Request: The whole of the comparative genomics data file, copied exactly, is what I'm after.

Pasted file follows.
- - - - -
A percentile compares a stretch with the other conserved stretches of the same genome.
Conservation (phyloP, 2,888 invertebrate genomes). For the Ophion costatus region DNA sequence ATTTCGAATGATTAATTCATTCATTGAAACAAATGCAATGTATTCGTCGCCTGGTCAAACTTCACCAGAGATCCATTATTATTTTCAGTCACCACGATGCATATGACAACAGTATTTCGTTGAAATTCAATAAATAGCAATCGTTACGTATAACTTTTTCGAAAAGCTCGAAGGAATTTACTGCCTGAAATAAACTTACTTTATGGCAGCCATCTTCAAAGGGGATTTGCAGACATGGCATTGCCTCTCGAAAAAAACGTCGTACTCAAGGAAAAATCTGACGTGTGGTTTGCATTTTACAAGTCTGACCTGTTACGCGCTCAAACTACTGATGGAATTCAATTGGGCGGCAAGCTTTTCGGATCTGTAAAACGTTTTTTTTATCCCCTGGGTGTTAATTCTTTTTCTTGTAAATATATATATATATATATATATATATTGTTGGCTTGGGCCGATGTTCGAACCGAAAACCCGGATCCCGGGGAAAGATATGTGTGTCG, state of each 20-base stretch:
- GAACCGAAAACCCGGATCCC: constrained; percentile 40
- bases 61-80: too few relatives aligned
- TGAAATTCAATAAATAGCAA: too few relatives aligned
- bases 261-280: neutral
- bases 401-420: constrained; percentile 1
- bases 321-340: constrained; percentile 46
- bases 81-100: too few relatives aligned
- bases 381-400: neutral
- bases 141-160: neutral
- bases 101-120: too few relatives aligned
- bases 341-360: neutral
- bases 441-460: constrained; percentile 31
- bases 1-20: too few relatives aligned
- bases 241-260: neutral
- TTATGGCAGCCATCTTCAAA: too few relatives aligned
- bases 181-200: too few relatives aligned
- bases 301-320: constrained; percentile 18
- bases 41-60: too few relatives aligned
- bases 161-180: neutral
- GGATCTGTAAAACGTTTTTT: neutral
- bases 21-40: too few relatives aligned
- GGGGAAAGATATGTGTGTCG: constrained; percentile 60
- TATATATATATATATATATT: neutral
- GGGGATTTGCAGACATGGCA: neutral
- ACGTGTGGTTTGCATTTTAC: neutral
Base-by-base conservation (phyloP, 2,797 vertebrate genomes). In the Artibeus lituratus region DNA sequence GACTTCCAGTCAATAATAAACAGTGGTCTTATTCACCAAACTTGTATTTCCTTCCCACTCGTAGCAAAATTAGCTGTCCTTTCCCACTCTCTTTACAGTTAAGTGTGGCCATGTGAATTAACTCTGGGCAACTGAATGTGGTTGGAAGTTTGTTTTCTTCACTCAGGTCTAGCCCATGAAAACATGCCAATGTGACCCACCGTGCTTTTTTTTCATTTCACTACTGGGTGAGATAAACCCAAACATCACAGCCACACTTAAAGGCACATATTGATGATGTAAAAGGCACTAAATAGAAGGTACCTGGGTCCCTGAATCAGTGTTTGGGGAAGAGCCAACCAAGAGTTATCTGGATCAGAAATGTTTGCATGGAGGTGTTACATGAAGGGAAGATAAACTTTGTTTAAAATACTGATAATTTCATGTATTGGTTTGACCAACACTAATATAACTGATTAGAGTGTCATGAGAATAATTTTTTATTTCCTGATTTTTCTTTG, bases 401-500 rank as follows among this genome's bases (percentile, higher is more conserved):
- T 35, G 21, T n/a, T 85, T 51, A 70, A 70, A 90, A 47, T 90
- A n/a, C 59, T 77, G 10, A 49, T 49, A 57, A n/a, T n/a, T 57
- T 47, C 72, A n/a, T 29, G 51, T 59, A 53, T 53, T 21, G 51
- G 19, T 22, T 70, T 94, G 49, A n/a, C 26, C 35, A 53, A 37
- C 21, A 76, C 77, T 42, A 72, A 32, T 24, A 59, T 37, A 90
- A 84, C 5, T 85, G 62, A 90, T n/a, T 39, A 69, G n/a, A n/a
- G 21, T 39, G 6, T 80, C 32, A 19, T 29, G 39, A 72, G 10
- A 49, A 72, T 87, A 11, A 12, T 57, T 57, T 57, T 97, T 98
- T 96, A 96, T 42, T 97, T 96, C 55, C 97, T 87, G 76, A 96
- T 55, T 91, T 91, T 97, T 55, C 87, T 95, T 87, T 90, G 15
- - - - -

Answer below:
A percentile compares a stretch with the other conserved stretches of the same genome.
Conservation (phyloP, 2,888 invertebrate genomes). For the Ophion costatus region DNA sequence ATTTCGAATGATTAATTCATTCATTGAAACAAATGCAATGTATTCGTCGCCTGGTCAAACTTCACCAGAGATCCATTATTATTTTCAGTCACCACGATGCATATGACAACAGTATTTCGTTGAAATTCAATAAATAGCAATCGTTACGTATAACTTTTTCGAAAAGCTCGAAGGAATTTACTGCCTGAAATAAACTTACTTTATGGCAGCCATCTTCAAAGGGGATTTGCAGACATGGCATTGCCTCTCGAAAAAAACGTCGTACTCAAGGAAAAATCTGACGTGTGGTTTGCATTTTACAAGTCTGACCTGTTACGCGCTCAAACTACTGATGGAATTCAATTGGGCGGCAAGCTTTTCGGATCTGTAAAACGTTTTTTTTATCCCCTGGGTGTTAATTCTTTTTCTTGTAAATATATATATATATATATATATATATTGTTGGCTTGGGCCGATGTTCGAACCGAAAACCCGGATCCCGGGGAAAGATATGTGTGTCG, state of each 20-base stretch:
- GAACCGAAAACCCGGATCCC: constrained; percentile 40
- bases 61-80: too few relatives aligned
- TGAAATTCAATAAATAGCAA: too few relatives aligned
- bases 261-280: neutral
- bases 401-420: constrained; percentile 1
- bases 321-340: constrained; percentile 46
- bases 81-100: too few relatives aligned
- bases 381-400: neutral
- bases 141-160: neutral
- bases 101-120: too few relatives aligned
- bases 341-360: neutral
- bases 441-460: constrained; percentile 31
- bases 1-20: too few relatives aligned
- bases 241-260: neutral
- TTATGGCAGCCATCTTCAAA: too few relatives aligned
- bases 181-200: too few relatives aligned
- bases 301-320: constrained; percentile 18
- bases 41-60: too few relatives aligned
- bases 161-180: neutral
- GGATCTGTAAAACGTTTTTT: neutral
- bases 21-40: too few relatives aligned
- GGGGAAAGATATGTGTGTCG: constrained; percentile 60
- TATATATATATATATATATT: neutral
- GGGGATTTGCAGACATGGCA: neutral
- ACGTGTGGTTTGCATTTTAC: neutral
Base-by-base conservation (phyloP, 2,797 vertebrate genomes). In the Artibeus lituratus region DNA sequence GACTTCCAGTCAATAATAAACAGTGGTCTTATTCACCAAACTTGTATTTCCTTCCCACTCGTAGCAAAATTAGCTGTCCTTTCCCACTCTCTTTACAGTTAAGTGTGGCCATGTGAATTAACTCTGGGCAACTGAATGTGGTTGGAAGTTTGTTTTCTTCACTCAGGTCTAGCCCATGAAAACATGCCAATGTGACCCACCGTGCTTTTTTTTCATTTCACTACTGGGTGAGATAAACCCAAACATCACAGCCACACTTAAAGGCACATATTGATGATGTAAAAGGCACTAAATAGAAGGTACCTGGGTCCCTGAATCAGTGTTTGGGGAAGAGCCAACCAAGAGTTATCTGGATCAGAAATGTTTGCATGGAGGTGTTACATGAAGGGAAGATAAACTTTGTTTAAAATACTGATAATTTCATGTATTGGTTTGACCAACACTAATATAACTGATTAGAGTGTCATGAGAATAATTTTTTATTTCCTGATTTTTCTTTG, bases 401-500 rank as follows among this genome's bases (percentile, higher is more conserved):
- T 35, G 21, T n/a, T 85, T 51, A 70, A 70, A 90, A 47, T 90
- A n/a, C 59, T 77, G 10, A 49, T 49, A 57, A n/a, T n/a, T 57
- T 47, C 72, A n/a, T 29, G 51, T 59, A 53, T 53, T 21, G 51
- G 19, T 22, T 70, T 94, G 49, A n/a, C 26, C 35, A 53, A 37
- C 21, A 76, C 77, T 42, A 72, A 32, T 24, A 59, T 37, A 90
- A 84, C 5, T 85, G 62, A 90, T n/a, T 39, A 69, G n/a, A n/a
- G 21, T 39, G 6, T 80, C 32, A 19, T 29, G 39, A 72, G 10
- A 49, A 72, T 87, A 11, A 12, T 57, T 57, T 57, T 97, T 98
- T 96, A 96, T 42, T 97, T 96, C 55, C 97, T 87, G 76, A 96
- T 55, T 91, T 91, T 97, T 55, C 87, T 95, T 87, T 90, G 15